Much unfortunate misunderstanding has arisen from the simple use of the terms "capitalist" and "monopolist" in the discussion of South African matters. Without the appending of explanation, they convey a false impression. These terms, so familiar to the students of social phenomena in Europe and America, are generally used in connection with a larger, but a quite distinct body of problems. The terms "capitalism," "monopolist," and "millionaire" are now generally associated with the question of the forming of "trusts," "corners," etc., etc., and the question whether it is desirable that society should so organise itself that one man may easily obtain possession of twenty millions, while the bulk of equally intelligent and equally laborious men obtain little or nothing from the labour of humanity. This question is a world-wide question; it is not one in any sense peculiarly South African; it is a world-wide problem, which, as the result of much thought, careful consideration, and many experiments, the nations of the civilised world will be called upon to adjudicate during the twentieth century; but it is not the question with which South Africa stands face to face at this moment. The question before us is not, shall one South African possess twenty millions, live in his palace, live on champagne, have his yacht in Table Bay, and deck women with a hundred thousand pounds' worth of jewels, while the South African next door has nothing? This is not our question. Our problem is not the problem of America. In America there are many individuals possessing wealth amounting to many millions, but when the United States in their entirety is taken, the £40,000,000 of the richest individual sink to nothing. And were it the desire of the richest millionaire in the States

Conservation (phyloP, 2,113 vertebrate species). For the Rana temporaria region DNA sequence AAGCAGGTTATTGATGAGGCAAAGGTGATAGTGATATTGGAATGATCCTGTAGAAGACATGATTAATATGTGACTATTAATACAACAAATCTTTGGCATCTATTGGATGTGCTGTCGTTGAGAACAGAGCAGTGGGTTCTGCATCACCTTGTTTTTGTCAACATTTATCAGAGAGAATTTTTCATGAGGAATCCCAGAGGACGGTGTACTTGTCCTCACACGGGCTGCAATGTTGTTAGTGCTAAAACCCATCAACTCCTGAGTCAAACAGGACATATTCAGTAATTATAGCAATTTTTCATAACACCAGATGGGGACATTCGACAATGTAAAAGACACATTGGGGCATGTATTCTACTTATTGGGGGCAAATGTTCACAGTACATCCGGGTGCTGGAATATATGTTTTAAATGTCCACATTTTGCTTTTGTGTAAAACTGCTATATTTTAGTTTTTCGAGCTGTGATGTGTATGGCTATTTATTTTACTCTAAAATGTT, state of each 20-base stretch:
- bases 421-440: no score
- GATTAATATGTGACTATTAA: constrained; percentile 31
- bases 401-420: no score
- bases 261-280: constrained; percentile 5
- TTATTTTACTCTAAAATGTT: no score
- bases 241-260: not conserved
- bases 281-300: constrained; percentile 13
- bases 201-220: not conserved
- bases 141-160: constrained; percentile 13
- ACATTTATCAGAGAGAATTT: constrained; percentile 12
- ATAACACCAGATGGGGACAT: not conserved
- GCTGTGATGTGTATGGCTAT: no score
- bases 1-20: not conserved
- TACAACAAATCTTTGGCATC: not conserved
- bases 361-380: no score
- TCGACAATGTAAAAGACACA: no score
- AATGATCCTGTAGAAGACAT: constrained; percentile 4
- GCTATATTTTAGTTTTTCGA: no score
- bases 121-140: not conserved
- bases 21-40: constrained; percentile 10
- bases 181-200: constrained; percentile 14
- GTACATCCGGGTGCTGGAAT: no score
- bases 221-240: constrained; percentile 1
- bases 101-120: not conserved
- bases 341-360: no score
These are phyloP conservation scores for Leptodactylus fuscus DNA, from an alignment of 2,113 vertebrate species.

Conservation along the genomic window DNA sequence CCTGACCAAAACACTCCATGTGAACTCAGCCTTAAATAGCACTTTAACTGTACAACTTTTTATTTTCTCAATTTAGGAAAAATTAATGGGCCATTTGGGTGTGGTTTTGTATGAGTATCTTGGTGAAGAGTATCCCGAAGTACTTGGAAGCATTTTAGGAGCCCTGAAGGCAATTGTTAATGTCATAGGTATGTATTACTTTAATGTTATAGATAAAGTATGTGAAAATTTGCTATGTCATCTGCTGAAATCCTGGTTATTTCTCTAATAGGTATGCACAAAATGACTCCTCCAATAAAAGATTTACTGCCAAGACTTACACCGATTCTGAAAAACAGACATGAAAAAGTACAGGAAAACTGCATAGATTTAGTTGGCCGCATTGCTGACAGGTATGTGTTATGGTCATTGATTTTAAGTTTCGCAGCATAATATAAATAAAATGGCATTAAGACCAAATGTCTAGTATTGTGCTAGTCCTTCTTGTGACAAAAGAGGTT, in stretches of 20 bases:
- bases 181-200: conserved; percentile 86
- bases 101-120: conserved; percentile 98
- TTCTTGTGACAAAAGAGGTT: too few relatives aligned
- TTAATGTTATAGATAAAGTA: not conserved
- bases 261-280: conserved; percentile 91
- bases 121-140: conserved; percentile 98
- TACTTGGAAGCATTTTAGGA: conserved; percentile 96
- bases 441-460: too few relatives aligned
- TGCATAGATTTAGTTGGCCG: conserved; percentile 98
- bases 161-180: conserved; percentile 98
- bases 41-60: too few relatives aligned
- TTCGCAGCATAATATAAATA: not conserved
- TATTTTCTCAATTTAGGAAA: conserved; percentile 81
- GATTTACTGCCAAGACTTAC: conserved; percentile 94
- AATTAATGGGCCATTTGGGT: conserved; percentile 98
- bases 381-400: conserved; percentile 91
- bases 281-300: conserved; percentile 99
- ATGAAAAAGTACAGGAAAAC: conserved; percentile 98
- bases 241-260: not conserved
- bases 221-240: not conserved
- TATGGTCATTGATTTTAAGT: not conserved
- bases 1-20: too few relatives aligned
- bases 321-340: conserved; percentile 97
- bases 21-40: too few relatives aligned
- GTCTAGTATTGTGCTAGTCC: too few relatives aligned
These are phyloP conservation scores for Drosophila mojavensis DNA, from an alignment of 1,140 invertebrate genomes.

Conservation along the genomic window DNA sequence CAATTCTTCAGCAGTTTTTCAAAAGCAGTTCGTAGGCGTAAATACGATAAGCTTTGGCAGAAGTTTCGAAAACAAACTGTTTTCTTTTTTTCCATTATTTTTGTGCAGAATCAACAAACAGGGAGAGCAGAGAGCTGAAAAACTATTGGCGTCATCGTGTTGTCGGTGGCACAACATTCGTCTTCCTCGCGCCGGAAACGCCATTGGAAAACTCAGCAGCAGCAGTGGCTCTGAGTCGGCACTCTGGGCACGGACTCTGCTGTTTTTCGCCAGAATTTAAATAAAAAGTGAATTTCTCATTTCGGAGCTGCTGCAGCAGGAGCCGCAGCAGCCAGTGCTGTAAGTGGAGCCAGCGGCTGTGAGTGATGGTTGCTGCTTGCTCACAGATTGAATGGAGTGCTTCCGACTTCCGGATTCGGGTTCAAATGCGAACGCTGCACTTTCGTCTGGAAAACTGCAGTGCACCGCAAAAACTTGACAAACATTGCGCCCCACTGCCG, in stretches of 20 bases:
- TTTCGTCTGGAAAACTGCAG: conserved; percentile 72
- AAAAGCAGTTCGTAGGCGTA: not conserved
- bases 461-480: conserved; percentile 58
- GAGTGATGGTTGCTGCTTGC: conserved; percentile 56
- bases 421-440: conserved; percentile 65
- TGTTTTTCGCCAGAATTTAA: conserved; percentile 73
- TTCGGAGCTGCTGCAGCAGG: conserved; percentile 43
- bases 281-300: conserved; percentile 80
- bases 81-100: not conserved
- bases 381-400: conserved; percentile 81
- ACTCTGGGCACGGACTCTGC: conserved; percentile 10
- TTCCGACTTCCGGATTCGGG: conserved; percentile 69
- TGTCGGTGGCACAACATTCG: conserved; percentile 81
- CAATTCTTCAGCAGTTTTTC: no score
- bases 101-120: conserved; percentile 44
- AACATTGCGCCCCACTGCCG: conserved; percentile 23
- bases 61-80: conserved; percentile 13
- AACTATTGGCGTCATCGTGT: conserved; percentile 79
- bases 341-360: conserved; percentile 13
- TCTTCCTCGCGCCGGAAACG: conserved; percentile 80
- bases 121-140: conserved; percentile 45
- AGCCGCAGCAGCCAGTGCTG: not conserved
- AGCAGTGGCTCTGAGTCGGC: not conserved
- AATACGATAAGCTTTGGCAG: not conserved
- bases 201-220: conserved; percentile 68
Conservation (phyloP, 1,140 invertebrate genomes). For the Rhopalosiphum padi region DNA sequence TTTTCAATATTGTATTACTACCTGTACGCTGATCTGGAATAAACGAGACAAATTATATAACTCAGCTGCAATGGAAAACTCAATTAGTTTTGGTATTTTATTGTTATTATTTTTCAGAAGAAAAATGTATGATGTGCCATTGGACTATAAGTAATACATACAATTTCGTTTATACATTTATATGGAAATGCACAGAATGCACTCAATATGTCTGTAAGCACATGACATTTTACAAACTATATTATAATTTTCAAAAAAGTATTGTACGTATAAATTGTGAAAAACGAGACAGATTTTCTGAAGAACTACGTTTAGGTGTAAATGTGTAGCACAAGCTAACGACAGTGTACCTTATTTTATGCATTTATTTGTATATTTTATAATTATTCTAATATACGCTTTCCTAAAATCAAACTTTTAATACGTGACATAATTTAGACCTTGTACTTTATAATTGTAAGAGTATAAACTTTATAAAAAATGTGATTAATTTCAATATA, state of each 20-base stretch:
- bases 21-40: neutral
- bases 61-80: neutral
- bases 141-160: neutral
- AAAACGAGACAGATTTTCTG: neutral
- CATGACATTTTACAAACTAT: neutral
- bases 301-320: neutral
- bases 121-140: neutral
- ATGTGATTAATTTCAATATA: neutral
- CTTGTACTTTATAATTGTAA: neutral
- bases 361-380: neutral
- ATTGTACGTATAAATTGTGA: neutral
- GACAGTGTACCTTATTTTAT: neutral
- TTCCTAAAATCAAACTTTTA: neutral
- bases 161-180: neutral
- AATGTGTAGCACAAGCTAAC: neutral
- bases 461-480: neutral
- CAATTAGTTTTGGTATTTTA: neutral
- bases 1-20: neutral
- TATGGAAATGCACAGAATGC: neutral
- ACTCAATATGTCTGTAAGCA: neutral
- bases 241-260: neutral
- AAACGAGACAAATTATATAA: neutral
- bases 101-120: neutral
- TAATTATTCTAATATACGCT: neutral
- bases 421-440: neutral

To Corrupt and Purchase

the whole population for political purposes, he could not pay so much as II a head to the 80,000,000 inhabitants of the country. Further, the bulk of American millionaires are American! They differ in no respect, except in their possession of large wealth, in interest or affections, from the shoemaker in the alley or the farmer at his plough. They are American citizens. Their fate is bound up with that of the land they live in; their ambitions are American; if a great misfortune should overtake America to-morrow there is no reason to suppose that the heart of a Rockefeller or a Vanderbilt would not ache as that of the simplest cowboy in the States. When they die, it is to American institutions that they leave their munificent donations, and the colleges and public institutions of America are endowed by them. The mass even of that wealth they expend on themselves is expended in America, and, whether they will or no, returns to the people of the country in many forms. The millionaires of America are and remain Americans; and the J. Gould who should expend his millions in stirring up war between the North and South, or in urging England to attack and slay American citizens, would be dealt with by his fellow-subjects, whether millionaires or paupers, with expedition. The question whether the conditions which lead to such vast accretions of fortune in the hands of private individuals is a desirable one and of social benefit is an open one, and a fair field for impartial discussion; but, whatever decision is arrived at with regard to millionaires and private monopoly as they exist in Europe or the United States, it has little or no bearing on the problem of South Africa, which is totally distinct. South Africa is a young country, and taken as a whole it is an arid, barren country agriculturally. Our unrivalled climate, our sublime and rugged natural scenery,